Thursday, September 20, 2007

Groo's 25th anniversary

I've always been a fan of Sergio Aragones' art, from the days of him illustrating strips for Mad Magazine. And he did some fantastic Mad-style work on Marvel and DC characters as well...I have those single issues back in Singapore though I can't quite remember what they were titled.

His most famous creation is about to turn 25, the bungling, boofhead barbarian Groo!


GROO: SWORDS, SANDALS AND SILVER
On the wandering, bumbling barbarian’s 25th anniversary, Mark Evanier explains why ‘Hell on Earth’ is hilarious

By Matt Powell

Posted September 19, 2007 9:05 AM

Barbarians are known to be badass, but sometimes they’re downright hilarious!

To remind you of the laughter in sword-and-sorcery, Sergio Aragon├ęs and Mark Evanier present Groo: Hell on Earth, hitting stands this week. Commemorating his 25th anniversary, Groo stands tall as a comic icon, and if you’ve never followed the character before, now is a good time to jump on! In Dark Horse’s four-issue miniseries, Groo is literally dealing with hell on Earth as he must face the grueling disasters caused by a super-heated Earth.

Kicking up our sandals, Wizard chatted with Evanier to get the scoop on Groo, cow belches and evil Kmart employees.

WIZARD: Congrats! Groo’s celebrating his 25th anniversary! How does it feel to see him make it to this point?

EVANIER: Well, Groo doesn’t know it’s his 25th anniversary since he can’t count. [Laughs] But Sergio and I can, sort of, so we’re just amazed. You know, when we started out with this, a number of folks told us it wouldn’t last because “humor comics aren’t commercial.” To whatever extent we’ve been able to put the lie to that assertion, we’re proud.

Going against that notion of “humor comics aren’t commercial,” why do you think Groo resonated so well with fans?

EVANIER: I don’t know why people like Groo. Maybe because they feel smarter than him. [Laughs] At least, I hope they feel smarter than him. I’d hate to think there’s anyone reading this comic because they envy the hero’s giant intellect. [Laughs]

Indeed. How has Groo evolved since his inception 25 years ago?

EVANIER: Groo keeps getting dumber. And when we started out, he was friendless and then he found the dog...or vice-versa.

Let’s talk about your new series, Groo: Hell on Earth. Just from the title alone the stakes sound high! What’s going on in this series?

EVANIER: The Earth is getting hotter and there are indications that it may result in all sorts of disasters. It’s fiction, of course, since that kind of thing could never happen in the real world. [Laughs]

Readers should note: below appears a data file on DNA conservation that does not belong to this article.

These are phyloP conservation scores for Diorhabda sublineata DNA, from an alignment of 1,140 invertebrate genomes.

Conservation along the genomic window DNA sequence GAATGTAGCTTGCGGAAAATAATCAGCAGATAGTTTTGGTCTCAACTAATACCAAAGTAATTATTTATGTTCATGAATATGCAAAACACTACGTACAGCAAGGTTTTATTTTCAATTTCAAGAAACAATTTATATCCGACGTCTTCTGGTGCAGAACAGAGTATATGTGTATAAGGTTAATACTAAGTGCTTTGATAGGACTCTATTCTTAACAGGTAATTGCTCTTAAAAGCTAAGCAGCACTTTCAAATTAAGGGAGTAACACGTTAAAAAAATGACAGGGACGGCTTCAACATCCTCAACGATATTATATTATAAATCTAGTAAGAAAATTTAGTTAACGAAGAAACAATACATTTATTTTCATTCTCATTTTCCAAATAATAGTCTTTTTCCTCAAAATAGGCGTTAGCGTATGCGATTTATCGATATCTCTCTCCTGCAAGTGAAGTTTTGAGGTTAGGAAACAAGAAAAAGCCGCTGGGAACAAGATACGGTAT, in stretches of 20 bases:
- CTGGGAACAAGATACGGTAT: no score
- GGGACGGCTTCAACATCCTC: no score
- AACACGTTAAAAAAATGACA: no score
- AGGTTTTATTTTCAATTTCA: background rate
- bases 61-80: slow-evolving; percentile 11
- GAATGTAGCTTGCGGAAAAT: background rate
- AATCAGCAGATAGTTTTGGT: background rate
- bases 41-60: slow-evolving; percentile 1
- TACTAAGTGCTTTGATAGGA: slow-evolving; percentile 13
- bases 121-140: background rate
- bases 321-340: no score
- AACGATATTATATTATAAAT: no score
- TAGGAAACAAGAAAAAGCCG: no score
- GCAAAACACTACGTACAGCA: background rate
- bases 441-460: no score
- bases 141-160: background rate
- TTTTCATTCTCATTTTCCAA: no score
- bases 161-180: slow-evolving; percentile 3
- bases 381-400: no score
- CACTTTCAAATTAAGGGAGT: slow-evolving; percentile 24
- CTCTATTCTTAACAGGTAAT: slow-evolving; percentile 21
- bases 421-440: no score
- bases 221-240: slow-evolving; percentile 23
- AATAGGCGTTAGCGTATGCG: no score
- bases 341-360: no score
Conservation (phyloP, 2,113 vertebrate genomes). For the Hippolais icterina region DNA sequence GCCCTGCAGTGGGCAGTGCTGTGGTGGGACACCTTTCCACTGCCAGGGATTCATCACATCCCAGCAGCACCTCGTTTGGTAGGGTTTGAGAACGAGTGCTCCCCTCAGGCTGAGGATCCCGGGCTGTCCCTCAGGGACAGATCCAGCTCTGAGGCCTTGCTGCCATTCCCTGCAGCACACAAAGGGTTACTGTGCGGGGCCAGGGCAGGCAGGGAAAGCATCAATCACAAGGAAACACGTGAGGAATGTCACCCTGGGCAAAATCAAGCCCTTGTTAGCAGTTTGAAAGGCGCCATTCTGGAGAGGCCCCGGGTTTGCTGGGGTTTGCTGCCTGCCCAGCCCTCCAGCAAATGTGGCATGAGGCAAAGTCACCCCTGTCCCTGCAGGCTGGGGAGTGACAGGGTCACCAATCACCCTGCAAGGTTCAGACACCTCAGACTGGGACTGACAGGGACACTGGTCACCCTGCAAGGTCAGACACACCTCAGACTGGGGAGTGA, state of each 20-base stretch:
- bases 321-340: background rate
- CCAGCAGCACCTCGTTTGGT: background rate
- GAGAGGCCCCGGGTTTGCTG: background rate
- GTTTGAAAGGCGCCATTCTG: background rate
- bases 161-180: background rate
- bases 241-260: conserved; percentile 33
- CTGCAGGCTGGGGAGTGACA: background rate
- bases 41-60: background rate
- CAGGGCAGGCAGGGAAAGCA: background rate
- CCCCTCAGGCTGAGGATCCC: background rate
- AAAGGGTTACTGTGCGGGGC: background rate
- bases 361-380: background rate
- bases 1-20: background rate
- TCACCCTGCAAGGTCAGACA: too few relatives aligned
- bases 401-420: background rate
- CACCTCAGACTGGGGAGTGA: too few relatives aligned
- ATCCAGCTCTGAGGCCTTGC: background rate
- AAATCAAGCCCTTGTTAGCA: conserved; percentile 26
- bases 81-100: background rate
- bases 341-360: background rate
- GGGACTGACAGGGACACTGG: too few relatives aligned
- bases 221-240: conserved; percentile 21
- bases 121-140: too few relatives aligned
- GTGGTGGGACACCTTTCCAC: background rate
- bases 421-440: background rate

Yeah, I know. Goodbye polar ice caps…. Well, where do we find Groo at the beginning of all this?

EVANIER: Groo is just Groo, wandering around with the dog, doing Groo-like things and looking for a meal.

What’s up with Groo’s supporting cast? Will we see any familiar faces in Hell on Earth?

EVANIER: The Sage is wandering around in there and the whole thing is told by the Minstrel, who is just a devious plot by Sergio to force me to spend as much time writing rhyming dialogue as he does drawing crowd scenes. [Laughs] A few other stock company players may turn up before we’re done. We’re still plotting the last issue.

Speaking of scenes, is there a favorite scene of yours that you can’t wait for fans to see coming up in Hell on Earth?

EVANIER: No one scene in particular...although we have a running gag in there with cow belches that I think people will like.

If they squirt milk at the same time as a belch, I’m sold. Tell me, what villain can we expect to take on our conquering hero?

EVANIER: There’s a King named Buco who may be the rottenest of all the rotten, greedy, destructive monarchs we’ve had in the series.

Taking a full look at all of your work on Groo, what are some of your favorite stories from the series?

EVANIER: Hmm...I liked the first Groo graphic novel. I liked the issue about the puppet shows. I liked the one in which Groo learned how to read and then the library burned down. I liked a series we did which was about something else but was actually about how the United States was created. To tell the truth, after so many issues, I forget them all. [Laughs] When I go back and reread an issue because we’re planning a reprint collection, I sometimes find myself going, “Hey, when did we do this? I don’t remember this story.” Which is amazing because I have a great memory. Alas, it doesn’t apply to my own work. [Laughs]

To close, if you could set up the ultimate death match for Groo, who would you throw in the pit with him?

EVANIER: I think it’s a toss-up between Osama bin Laden and a rude cashier over at a Kmart near me. In fact, I’m not convinced they aren’t the same person.

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